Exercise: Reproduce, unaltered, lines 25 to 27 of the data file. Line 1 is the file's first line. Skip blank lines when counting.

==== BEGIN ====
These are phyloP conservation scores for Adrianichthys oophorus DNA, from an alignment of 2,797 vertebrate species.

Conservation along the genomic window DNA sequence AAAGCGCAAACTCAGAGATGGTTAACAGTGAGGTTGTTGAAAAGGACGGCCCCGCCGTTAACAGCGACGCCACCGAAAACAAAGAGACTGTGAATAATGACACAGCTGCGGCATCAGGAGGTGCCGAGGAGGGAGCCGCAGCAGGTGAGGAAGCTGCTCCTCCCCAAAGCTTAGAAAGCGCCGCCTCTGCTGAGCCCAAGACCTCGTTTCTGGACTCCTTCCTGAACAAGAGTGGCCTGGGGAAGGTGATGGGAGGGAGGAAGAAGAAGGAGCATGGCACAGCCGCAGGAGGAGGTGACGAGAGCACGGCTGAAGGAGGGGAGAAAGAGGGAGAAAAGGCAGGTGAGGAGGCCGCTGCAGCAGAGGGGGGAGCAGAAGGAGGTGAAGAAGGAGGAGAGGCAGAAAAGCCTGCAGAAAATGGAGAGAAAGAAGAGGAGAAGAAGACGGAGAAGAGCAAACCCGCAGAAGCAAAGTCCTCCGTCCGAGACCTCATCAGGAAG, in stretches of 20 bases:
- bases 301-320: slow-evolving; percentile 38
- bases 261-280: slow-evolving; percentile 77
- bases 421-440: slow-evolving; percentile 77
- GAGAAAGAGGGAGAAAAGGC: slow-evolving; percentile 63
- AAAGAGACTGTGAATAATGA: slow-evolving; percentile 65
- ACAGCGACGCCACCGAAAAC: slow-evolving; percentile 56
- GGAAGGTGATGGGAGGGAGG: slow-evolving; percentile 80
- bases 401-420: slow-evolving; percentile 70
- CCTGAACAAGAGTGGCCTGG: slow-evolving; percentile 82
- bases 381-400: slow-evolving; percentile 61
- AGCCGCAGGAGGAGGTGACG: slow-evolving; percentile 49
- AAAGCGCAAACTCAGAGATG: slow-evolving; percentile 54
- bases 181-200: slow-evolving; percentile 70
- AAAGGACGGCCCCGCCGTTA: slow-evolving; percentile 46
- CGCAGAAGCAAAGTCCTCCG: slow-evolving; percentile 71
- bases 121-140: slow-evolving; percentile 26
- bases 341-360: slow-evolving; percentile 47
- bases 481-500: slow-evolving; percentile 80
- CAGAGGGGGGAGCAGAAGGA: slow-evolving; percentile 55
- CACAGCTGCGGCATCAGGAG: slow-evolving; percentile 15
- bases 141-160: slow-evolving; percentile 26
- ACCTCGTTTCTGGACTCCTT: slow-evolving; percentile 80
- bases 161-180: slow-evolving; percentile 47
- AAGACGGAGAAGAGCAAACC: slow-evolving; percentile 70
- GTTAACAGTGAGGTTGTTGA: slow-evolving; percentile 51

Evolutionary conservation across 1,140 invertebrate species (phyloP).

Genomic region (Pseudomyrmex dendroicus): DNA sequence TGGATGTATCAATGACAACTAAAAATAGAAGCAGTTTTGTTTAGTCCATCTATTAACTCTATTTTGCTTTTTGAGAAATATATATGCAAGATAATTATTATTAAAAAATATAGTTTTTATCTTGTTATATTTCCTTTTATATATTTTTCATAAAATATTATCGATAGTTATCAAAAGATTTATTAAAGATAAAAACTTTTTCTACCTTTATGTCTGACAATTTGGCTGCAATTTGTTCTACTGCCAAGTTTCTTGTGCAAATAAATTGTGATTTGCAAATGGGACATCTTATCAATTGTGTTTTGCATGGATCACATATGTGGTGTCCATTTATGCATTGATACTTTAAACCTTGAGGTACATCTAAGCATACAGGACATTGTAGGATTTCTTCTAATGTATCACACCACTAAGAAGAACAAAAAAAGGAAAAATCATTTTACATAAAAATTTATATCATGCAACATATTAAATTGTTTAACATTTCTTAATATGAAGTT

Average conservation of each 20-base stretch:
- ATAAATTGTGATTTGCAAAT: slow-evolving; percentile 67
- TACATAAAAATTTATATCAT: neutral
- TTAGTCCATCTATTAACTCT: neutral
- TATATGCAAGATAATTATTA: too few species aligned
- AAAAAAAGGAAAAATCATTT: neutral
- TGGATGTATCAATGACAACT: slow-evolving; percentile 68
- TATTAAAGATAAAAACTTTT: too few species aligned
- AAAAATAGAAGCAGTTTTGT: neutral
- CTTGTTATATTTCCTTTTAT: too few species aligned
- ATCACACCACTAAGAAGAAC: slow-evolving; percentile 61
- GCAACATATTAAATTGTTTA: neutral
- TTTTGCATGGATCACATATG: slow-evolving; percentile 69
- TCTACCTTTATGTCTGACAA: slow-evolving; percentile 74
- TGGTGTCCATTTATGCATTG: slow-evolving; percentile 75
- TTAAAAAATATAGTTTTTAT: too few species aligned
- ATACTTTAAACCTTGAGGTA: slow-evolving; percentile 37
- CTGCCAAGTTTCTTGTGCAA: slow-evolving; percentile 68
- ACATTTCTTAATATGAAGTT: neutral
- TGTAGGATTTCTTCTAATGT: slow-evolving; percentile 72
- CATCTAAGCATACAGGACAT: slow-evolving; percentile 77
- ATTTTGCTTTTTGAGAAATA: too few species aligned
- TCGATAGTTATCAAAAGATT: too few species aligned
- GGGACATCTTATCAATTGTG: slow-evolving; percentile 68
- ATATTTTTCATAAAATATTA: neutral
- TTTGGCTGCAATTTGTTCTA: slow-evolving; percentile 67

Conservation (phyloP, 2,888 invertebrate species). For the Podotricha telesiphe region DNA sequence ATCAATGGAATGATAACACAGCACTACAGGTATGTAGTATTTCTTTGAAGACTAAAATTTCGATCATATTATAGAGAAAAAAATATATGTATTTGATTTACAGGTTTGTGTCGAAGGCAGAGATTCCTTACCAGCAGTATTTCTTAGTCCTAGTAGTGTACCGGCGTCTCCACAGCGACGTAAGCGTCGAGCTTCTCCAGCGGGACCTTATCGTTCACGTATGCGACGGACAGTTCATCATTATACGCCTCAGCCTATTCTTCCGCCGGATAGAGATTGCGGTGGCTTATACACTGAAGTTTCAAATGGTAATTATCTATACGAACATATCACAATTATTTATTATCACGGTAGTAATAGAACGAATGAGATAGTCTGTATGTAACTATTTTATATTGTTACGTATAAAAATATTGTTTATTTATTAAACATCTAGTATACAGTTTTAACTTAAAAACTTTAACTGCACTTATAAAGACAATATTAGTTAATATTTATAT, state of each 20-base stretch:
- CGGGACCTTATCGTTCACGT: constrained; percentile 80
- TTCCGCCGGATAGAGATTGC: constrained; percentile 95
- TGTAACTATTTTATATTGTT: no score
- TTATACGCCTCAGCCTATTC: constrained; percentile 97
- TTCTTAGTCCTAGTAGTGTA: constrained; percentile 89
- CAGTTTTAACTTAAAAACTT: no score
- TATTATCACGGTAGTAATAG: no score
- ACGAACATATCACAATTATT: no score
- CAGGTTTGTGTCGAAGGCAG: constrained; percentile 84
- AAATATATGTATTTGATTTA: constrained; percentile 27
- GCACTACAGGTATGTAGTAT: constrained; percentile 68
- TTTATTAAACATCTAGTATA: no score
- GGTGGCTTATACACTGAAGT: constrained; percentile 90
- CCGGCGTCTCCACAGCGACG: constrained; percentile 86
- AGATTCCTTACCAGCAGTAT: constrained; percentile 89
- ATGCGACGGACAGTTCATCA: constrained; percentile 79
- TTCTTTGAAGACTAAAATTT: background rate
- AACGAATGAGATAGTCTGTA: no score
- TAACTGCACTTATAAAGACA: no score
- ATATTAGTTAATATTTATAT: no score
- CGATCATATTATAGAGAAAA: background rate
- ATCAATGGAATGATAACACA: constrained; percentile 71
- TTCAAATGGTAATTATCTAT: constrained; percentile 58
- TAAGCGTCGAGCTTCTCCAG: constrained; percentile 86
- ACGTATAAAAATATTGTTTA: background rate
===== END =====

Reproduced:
- bases 161-180: slow-evolving; percentile 47
- AAGACGGAGAAGAGCAAACC: slow-evolving; percentile 70
- GTTAACAGTGAGGTTGTTGA: slow-evolving; percentile 51